6. Final Dress: Activation – This is the final beta step before going live to the general public. One more chance to get feedback and make edits. By this time, the project is ready to lift off the ground and buzz is already starting to leak out about this mysterious new thing the organization is about ready to do.

Dennis Baker lives the ultimate freelance life as an actor, teaching artist, fight director and also working in web design, web development and search engine optimization. You can follow him at @dennisbaker

Dennis Baker

Dennis lives the ultimate freelance life as an actor, teaching artist, fight director and also working in web design, web development and search engine optimization. You can follow him on Twitter: @dennisbaker

Latest posts by Dennis Baker (see all)

Share This:

Send to Kindle
  • Hi Dennis,

    I agree that it’s all about extending your network. And as I’m sure many of us here at 2amt would agree, you do this through…

    1. Listening
    2. Engaging
    3. Creating

    It’s when we fail to do these things that we fall on the traditional broadcasting methods that do more to push people away than actually help.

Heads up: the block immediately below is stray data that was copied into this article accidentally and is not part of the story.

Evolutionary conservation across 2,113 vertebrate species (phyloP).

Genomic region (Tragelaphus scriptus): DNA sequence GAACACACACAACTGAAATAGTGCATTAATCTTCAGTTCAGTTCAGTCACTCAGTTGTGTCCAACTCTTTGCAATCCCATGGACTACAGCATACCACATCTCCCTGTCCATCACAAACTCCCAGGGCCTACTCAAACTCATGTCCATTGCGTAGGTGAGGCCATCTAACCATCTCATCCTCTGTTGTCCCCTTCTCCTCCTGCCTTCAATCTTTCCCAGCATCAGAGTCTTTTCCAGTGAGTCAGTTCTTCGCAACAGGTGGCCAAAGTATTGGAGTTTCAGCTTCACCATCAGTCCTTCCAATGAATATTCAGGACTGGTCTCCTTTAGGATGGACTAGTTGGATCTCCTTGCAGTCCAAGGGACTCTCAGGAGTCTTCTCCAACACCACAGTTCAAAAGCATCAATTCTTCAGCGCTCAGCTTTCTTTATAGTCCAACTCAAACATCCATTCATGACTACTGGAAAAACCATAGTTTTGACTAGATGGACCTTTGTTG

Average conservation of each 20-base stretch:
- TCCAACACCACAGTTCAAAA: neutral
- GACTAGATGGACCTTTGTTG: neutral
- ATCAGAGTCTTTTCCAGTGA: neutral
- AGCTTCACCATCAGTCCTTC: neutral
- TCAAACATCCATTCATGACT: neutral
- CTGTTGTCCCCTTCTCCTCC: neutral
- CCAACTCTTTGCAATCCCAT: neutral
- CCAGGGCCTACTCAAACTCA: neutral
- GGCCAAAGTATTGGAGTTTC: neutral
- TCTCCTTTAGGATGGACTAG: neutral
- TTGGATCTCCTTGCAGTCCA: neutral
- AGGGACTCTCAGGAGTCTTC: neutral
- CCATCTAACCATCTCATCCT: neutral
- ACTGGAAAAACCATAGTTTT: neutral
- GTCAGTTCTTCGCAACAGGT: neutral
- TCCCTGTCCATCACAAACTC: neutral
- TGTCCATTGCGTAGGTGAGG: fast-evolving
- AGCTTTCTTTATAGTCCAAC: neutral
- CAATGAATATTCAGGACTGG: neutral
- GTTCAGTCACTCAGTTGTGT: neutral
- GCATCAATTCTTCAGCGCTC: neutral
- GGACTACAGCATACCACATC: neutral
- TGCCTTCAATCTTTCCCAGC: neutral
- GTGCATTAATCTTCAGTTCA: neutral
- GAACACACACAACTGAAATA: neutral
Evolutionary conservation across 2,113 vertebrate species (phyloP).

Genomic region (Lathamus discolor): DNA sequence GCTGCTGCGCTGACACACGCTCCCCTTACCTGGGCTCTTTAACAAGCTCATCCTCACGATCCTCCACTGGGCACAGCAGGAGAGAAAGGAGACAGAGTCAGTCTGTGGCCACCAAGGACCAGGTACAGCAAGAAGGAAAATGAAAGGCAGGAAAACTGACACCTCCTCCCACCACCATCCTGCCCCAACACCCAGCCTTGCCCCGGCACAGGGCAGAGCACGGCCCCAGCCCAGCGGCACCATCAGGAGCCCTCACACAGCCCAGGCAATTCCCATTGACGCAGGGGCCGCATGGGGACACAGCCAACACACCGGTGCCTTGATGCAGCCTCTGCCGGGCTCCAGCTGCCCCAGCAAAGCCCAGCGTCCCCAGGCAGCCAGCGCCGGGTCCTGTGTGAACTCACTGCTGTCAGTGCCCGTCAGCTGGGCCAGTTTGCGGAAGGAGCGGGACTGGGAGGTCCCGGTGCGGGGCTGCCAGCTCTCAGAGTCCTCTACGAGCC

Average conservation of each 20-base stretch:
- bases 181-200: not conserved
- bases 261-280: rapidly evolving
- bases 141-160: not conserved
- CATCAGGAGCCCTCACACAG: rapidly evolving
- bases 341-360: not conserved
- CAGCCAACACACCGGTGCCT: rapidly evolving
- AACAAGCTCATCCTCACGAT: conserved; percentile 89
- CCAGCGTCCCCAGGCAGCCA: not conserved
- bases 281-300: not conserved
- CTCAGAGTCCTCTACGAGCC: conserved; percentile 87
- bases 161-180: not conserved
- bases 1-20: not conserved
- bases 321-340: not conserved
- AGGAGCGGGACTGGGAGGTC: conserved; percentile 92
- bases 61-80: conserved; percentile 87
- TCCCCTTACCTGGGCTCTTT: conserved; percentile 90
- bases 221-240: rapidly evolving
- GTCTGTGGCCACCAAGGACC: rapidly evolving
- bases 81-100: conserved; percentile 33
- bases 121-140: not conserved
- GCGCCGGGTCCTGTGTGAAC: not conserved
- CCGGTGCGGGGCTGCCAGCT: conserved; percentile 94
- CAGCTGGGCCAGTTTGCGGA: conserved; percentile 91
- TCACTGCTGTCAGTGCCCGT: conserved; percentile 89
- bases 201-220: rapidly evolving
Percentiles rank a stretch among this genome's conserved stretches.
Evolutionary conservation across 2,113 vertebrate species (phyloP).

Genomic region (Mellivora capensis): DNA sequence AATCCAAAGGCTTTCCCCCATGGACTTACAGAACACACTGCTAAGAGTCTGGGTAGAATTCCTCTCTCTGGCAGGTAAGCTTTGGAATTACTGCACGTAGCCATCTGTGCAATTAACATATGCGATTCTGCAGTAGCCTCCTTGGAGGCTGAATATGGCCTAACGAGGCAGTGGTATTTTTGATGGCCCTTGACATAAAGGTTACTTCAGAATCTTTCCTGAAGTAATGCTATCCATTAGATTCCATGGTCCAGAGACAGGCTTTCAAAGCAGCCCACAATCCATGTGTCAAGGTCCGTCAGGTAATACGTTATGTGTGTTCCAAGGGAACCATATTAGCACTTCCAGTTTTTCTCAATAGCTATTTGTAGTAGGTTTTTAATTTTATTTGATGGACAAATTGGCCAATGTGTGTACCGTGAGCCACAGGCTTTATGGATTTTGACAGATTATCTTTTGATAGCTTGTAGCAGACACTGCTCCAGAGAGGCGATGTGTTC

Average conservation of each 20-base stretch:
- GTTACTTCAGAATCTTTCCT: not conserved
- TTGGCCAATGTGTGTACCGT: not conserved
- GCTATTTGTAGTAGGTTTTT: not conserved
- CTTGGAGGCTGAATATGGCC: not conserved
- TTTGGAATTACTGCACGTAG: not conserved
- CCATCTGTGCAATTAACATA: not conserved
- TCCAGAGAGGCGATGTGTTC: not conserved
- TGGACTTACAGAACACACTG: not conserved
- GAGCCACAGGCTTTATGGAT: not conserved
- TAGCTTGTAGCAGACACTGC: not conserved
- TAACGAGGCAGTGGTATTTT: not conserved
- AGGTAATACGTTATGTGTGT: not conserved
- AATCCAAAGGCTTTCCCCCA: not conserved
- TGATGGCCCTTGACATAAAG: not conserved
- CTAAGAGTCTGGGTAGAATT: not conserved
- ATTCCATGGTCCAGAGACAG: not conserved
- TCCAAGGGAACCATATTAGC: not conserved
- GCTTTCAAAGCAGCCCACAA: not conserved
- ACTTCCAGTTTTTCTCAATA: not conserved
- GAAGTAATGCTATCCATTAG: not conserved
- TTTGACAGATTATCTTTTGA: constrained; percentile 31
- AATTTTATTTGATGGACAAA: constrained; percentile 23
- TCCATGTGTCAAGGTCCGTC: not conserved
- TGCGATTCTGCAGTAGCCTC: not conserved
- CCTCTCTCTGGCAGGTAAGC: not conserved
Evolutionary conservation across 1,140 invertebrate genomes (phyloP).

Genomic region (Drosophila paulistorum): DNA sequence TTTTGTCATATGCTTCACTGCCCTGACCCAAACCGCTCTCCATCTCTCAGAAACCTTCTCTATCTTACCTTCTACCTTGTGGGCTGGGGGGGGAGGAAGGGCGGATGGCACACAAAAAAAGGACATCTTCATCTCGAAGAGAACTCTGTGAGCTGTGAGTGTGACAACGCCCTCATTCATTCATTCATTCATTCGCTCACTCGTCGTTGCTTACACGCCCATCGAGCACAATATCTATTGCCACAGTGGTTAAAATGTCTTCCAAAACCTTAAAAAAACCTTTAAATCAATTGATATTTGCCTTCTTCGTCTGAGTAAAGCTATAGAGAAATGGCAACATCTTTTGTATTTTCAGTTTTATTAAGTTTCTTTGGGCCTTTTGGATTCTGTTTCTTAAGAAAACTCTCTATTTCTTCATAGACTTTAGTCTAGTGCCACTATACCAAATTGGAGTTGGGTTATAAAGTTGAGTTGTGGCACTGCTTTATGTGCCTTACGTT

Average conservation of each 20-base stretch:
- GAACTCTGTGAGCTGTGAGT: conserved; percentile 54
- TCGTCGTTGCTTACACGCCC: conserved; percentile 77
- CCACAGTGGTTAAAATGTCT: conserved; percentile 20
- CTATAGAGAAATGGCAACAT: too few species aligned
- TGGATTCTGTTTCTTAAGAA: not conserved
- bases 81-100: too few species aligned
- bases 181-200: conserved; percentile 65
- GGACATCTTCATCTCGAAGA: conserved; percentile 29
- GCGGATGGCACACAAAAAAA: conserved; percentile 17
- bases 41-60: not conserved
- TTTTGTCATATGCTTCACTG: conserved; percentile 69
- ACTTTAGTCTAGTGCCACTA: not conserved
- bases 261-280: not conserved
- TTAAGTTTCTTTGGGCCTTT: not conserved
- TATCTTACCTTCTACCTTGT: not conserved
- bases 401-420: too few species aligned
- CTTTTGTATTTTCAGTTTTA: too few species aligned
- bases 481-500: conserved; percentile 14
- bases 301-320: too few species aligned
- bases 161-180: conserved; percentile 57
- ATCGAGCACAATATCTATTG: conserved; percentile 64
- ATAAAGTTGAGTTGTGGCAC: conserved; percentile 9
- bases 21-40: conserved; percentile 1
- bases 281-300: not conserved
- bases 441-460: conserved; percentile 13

As for the phrase I’ve created, it’s The Journey Factor.

    It outlines the shift in thinking that allows you to share parts of your journey on a personal and project level to allow people to feel connected to you while at the same time build anticipation for what you’re creating.

    I outline this concept here: http://davecharest.com/wicked-smaht-journey-factor as part of my free e-course. Other indie artists have found the course helpful in making simple changes for better results to their marketing.

    I also wanted to point out how important I believe it is for artists to think on an individual as well as an institutional level.

    The more work you do as an individual the easier it is for the institution to promote you. And of course this works in reverse.

    So I suppose the big thing for me is to remember the human element. That’s most important.

    D.

  • Hello, Dennis! In the spirit of building relationships, perhaps we could drum up some conversation…I’m a recent grad with aspirations towards your self-described “ultimate freelance life”. @gydjn
    G.

    • Hi Gideon,

      Thanks for the comment and nice to meet you. Congrats on graduation. If you have any questions about the freelance life, feel free to leave a comment, tweet or email me. I have also been blogging on my website for a while, so a search there might help you gain some information.

  • Dennis, this post continues to impress me the more I consider it. I have little of substance to add to the discussion, save for this: I’d love to see one case study of how your methology gets applied… and I hope someone will use it and write it up.

    • Thanks Gwydion! Yea, I would love to see a case study as well.


«
»